It is questionable to increase the effects of pain medication or to serve as a substitute for them, via the use alcohol and marijuana to self-medicate. Alcohol brings on its own series of problems, and the chronic pain patient may drink throughout the day, complicating the effects of one or more of medications prescribed.
Marijuana is a much more complicated issue. For pain, nausea, inflammation, sleep and anxiety, it can reduce the patient’s suffering. However, it is not legal, and in most states, it cannot be prescribed.
I have a patient with a severe knee injury. She had been prescribed a series of opiates (hyrdrocodone, oxycontin, etc) which have a moderate impact upon her pain. The medications also make her agitated, irritable and disrupt her sleep. She is often so sleep deprived as to be totally dysfunctional during the day.
She decided to stop taking the prescribed narcotics at bedtime and to use marijuana instead. While still questionable, she slept better, was less impatient and demanding of family, and was coping better with her pain.
She was also breaking the law in her state, and for that reason, she reluctantly stopped using marijuana and relied again solely upon her prescribed narcotics.
Very brief history: Marijuana (cannabis) has been found in the 2700 year old tomb of a Chinese shaman. It was introduced into Western medicaine in the 1840s by a physician and was used by Queen Victoria. By the early 1900s, it was among the pharmaceuticals manufactured in the U.S. for its pain, sedative and anti-inflammatory properties.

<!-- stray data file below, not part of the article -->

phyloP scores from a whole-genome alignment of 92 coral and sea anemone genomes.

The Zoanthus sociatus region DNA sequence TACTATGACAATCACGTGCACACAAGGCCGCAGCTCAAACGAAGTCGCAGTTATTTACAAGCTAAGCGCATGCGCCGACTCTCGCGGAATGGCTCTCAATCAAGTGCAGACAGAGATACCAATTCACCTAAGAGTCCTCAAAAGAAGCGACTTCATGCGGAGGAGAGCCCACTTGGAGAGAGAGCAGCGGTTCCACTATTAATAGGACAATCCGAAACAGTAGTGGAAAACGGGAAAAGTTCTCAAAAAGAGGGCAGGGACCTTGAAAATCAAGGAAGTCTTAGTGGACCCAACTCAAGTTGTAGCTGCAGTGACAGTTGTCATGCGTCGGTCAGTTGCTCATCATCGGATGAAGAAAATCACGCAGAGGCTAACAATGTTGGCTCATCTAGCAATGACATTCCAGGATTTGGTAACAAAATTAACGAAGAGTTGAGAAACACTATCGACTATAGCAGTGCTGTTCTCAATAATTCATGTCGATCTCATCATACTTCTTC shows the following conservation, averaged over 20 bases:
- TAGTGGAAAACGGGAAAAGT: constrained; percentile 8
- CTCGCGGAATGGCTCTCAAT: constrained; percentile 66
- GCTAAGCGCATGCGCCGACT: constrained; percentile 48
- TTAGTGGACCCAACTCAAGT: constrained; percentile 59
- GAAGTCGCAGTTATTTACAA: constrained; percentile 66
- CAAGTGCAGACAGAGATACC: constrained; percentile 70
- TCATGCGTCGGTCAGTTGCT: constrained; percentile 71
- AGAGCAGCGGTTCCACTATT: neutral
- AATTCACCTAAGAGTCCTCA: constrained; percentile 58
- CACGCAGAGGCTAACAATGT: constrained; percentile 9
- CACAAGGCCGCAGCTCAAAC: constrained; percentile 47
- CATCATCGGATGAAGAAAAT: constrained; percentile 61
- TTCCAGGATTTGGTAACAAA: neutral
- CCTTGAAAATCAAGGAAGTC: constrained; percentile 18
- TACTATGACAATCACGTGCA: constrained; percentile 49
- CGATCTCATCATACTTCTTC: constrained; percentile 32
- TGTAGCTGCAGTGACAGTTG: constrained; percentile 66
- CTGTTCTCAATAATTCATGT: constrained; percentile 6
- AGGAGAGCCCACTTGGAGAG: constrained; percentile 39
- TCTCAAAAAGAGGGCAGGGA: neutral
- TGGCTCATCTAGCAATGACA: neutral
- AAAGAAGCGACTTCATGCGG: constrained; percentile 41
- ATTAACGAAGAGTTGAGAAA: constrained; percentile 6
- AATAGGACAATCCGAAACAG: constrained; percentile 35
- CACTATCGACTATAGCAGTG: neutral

The Federal Narcotics Bureau pushed through a taxation on marijuana in 1937, and it was removed from the pharmaceutical industry in 1942. In 1970, the Controlled Substance Act classified marijuana as a Schedule 1 drug and stated that it had no medical use.
There are over 70 components (called cannabinoids) in the marijuana plant. Components have potent anti-inflammatory effects, improve circulation, and reduce nausea and pain. The components of the marijuana plant often act in combination, a synthetic recreation that has sometimes been questionable and not been successfully replicated, which is why Chinese medicine prefer the use of the whole plant.
In 1999, the Institute of Medicine report stated that it was useful for anorexia, nausea and pain. And about every 10 years, our government investigates the use of marijuana in medicine.
As we begin to understand the impact of components of marijuana, we have investigated its impact on appetite control, muscle control, pain, pressure within the eye, cognitive functioning, regulation of temperature and nausea. It has been studied in diabetic pain, HIV pain, and it has been shown that marijunana increass the effect of narcotic analgesia without increasing the dosage of the narcotic.
We cannot control how, when or if our patients use marijuana. But some patients will continue to use it as a coping mechanism for glaucoma, chronic pain, cancer and other disorders.